If you’re looking for a job or for more working hours, you can feel more optimistic.
Australia’s unemployment rate held steady at 5.6 per cent for August, but the figures underlying that result are cause for optimism.
In August, 27,000 new jobs were created – and what is most encouraging about that is that 22,000 of those were full-time.
“Full-time employment has now increased by around 253,000 persons since August 2016, and makes up the majority of the 307,000-person increase in employment over the period,” said ABS chief economist Bruce Hockman.
Using the ABS’s seasonally adjusted measure, the figures were even stronger, up 54,200 for the month with most of them full-time.
The result was well in excess of the 20,000 jobs all up predicted by a panel of economists before the announcement. Nicki Hutley, chief economist with research group Urbis, told The New Daily that “the headline figures look better than trend” which means they indicate an uptick in jobs growth, though just over one month.
Independent economist Saul Eslake described the result as “good in every respect”.
“So far this year employment has grown around 30,000 a month with 22,000 of those full-time,” he said.
The result “should give the RBA greater confidence that its base case for a lower unemployment rate, firmer wages growth and eventual return to target inflation is on track”, Su-Lin Ong, an economist with bank RBC, said in a statement.
The continuing growth of full-time jobs means that the stubborn problem of underemployment that has hit Australia since the GFC could be starting to ease.
The number of employed people rose 2.6 per cent last month, well above the 1.9 per cent trend over 20 years. And the number of hours worked is up 2.7 per cent over the year to August.
What you need to compare those two figures with is the growth in working-age population of 1.7 per cent. With that in mind, you see not only is the number of jobs growing faster than the working population, time on the job is also outgrowing worker numbers. That means underemployment is becoming less severe.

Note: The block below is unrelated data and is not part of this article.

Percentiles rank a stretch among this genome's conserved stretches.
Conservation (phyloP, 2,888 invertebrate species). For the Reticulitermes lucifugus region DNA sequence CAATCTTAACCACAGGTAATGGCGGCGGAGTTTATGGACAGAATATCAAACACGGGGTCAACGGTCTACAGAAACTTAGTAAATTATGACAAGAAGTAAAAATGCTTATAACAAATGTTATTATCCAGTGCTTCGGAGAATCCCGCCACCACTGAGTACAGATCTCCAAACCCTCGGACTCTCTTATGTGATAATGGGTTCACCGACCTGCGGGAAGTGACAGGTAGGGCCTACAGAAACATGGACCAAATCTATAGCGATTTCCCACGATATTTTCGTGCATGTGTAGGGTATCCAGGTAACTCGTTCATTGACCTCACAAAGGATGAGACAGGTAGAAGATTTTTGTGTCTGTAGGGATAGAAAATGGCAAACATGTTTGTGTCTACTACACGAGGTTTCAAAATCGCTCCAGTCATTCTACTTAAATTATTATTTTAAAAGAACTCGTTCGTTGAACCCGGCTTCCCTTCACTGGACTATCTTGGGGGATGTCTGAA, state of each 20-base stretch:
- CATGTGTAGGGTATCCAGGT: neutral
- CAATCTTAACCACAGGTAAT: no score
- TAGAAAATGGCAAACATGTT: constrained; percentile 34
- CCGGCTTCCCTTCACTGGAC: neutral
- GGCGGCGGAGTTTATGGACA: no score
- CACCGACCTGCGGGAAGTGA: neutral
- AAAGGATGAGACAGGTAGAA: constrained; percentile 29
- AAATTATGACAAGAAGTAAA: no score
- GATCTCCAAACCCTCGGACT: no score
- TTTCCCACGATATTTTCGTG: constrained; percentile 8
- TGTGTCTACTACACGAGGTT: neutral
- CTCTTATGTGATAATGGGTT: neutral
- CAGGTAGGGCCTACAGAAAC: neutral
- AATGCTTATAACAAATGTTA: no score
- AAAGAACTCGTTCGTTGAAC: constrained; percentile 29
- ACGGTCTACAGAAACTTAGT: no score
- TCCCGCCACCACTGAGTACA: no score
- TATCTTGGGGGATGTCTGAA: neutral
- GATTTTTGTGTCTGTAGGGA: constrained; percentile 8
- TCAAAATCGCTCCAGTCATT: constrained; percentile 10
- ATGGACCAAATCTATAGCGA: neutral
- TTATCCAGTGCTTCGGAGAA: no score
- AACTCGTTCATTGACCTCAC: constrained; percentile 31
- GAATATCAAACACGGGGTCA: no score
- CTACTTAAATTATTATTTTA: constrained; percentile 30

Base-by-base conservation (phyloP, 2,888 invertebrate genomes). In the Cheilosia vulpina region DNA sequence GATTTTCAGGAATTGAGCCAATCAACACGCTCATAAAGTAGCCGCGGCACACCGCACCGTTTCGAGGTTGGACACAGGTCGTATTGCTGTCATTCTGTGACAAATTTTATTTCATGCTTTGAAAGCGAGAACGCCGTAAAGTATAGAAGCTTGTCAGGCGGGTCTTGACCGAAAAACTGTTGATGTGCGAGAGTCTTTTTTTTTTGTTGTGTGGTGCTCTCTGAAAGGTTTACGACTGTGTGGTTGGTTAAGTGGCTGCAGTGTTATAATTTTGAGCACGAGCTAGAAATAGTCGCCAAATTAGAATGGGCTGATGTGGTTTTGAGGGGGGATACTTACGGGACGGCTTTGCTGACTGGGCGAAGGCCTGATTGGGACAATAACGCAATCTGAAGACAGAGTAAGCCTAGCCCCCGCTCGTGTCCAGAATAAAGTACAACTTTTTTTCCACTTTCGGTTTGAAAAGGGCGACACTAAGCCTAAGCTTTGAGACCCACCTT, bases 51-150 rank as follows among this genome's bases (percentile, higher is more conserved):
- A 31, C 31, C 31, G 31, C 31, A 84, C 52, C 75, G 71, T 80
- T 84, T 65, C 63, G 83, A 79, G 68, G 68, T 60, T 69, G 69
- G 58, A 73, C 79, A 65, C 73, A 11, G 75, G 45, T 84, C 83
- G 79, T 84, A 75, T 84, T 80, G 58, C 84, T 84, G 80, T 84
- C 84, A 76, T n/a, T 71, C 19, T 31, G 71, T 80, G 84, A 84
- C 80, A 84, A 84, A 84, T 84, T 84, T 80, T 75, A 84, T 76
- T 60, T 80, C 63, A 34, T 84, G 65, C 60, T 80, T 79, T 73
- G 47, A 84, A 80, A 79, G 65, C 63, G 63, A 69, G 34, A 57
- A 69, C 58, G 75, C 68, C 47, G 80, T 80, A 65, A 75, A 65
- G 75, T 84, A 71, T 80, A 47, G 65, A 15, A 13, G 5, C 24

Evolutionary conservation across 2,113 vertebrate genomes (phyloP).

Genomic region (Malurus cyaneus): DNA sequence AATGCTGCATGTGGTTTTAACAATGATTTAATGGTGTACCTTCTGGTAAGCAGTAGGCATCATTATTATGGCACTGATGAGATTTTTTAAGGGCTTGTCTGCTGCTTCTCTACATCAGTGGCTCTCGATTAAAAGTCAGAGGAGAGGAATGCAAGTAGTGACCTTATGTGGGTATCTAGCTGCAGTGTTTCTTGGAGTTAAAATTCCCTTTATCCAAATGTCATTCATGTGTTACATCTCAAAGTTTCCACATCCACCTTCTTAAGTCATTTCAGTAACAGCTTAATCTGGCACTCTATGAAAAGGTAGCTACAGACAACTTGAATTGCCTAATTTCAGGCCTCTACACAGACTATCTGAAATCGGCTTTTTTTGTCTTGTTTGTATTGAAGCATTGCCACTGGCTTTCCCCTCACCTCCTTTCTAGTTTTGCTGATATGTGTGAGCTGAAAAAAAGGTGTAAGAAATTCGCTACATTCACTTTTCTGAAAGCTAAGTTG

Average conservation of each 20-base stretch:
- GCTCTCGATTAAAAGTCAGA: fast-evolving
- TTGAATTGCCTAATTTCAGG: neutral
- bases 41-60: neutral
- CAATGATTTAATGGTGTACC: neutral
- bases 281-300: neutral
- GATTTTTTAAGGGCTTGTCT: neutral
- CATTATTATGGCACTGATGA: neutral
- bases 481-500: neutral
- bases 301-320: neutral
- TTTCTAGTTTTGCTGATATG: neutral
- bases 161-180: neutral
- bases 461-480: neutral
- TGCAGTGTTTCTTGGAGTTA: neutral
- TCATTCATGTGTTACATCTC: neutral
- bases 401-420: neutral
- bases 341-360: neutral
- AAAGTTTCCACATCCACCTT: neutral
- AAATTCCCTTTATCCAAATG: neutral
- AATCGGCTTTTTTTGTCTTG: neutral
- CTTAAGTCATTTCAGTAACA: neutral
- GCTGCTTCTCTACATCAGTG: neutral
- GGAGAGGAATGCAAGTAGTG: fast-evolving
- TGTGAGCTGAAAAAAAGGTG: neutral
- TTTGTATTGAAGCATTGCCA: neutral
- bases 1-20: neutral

The dotted line at the top of this chart is the thing to look at. It shows that underemployment kicked up after the global financial crisis (GFC) and, while dipping a little from 14.4 to 14.1 recently, is still unhealthily high.
“We’re still looking at an all-time high of underemployment,” said Stephen Anthony, chief economist with Industry Super Australia.
“We’re seeing growth increase, but there’s little productivity growth so there is no real wealth generation to push up incomes.”
Underemployment decreased to 8.6 per cent, a fall of 0.2 percentage points from July to August. Ms Hutley said: “While there is still plenty of underemployment there is some encouragement for wages over the next year.”
The job growth is drawing discouraged job seekers out of the woodwork. The participation rate, at 65.3 per cent, is up 0.6 percentage points in a year. For women, participation is at 60 per cent, the highest on record.
There was improvement for women in several places. They saw a larger fall in unemployment than men, from 5.8 per cent to 5.6 per cent. Women also recorded a higher jump in hours worked, at 3.3 per cent compared to 2.3 per cent for men.
The Australian dollar increased marginally to US80.01c after the announcement and Australian shares lost ground with the All Ordinaries Index down 0.1 per cent to 5798.4 points.